Centers can be a great addition to the classroom, but it’s not always easy to organize your center activities. And then once they’re organized, it can be a challenge to KEEP them that way Fortunately, there are several organizational tricks and strategies that will make implementing math centers so much easier and streamlined for you.
Organize Math Centers-Task Cards
I store all of the task cards I use for my center activities in sandwich baggies. I typically write the name of the activity on the bag, and I sometimes write how many cards are in the bag. I’ve found that this makes clean-up a little easier.
Organize Math Centers-Materials NOT in Use
I keep all of the task cards that I’m not currently using in my classroom cabinet. I store these task cards and activities in small stackable tubs. It’s possible to keep one set of task cards in each tub, but as I accumulated more and more activities, I started grouping multiple resources in a tub. For instance, I may keep all of my place value activities in one tub. This helps save me a little space, and that is definitely a benefit for me!
I also have containers for seasonal task cards and specialty task cards, such as my early finisher activities or enrichment activities. This center organization strategy keeps my task cards and activities organized and easy to find and access.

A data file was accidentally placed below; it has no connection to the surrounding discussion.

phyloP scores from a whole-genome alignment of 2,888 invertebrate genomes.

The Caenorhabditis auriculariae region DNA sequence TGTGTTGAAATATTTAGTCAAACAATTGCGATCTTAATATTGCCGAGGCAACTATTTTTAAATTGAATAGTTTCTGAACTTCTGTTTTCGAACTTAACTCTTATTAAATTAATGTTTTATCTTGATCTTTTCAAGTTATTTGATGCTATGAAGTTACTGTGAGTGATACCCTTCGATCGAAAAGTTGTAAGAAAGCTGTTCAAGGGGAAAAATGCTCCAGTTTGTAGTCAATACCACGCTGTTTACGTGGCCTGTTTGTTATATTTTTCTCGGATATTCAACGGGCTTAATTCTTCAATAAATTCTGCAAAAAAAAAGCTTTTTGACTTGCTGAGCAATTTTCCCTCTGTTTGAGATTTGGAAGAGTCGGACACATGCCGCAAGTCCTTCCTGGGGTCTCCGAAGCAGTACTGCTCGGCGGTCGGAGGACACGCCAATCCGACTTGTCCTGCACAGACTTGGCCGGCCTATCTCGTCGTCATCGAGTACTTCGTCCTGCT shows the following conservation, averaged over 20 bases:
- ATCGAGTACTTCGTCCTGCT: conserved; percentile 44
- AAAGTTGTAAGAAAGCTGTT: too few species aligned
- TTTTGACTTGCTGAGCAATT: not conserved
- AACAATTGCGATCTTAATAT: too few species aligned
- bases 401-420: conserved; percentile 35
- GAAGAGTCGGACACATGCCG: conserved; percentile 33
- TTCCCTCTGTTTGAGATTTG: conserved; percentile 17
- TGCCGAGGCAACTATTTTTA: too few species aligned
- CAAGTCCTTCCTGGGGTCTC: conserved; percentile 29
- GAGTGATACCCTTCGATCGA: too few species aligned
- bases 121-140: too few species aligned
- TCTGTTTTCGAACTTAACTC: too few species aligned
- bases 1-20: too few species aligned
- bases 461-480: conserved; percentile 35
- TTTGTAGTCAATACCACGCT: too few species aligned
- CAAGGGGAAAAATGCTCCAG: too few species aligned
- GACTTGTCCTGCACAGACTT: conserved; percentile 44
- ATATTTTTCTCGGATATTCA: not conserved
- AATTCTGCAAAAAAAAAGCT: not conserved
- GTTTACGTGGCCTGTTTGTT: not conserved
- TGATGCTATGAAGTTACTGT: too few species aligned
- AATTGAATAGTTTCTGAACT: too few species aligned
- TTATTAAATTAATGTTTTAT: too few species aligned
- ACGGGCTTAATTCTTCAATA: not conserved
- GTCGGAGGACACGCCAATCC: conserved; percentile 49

Organize Math Centers – Materials IN Use
I’m pretty selective on the center or station activities that I have out and available to my students. There are always a handful of activities for our current topic, as well as a few review activities from different units. I organize activities these into plastic trays that I bought from Really Good Stuff. It’s such a help to be able to stack things neatly, and I like being able to see what is inside each container! I number each container, and the number on the container correlates to the activity students complete. The number also indicates where students complete the activity. For example, if my students are at Center 5, they take the Center 5 container and go the designated location for Center 5. The numbered tubs makes them interchangeable. When I want to change center activities, I don’t have to relabel anything.
Inside the containers is everything students need to complete the math center activity. I occasionally include clear sleeves for recording sheets to save on paper and copies, so I have included wipes and dry erase markers in any storage tub that has a recording sheet. If the activity or game requires any manipulatives, I store those in the container as well.
Keeping things organized like this helps to minimize transition time and eliminates, or at least reduces, student excuses for not being on task.
What Center Do Students Visit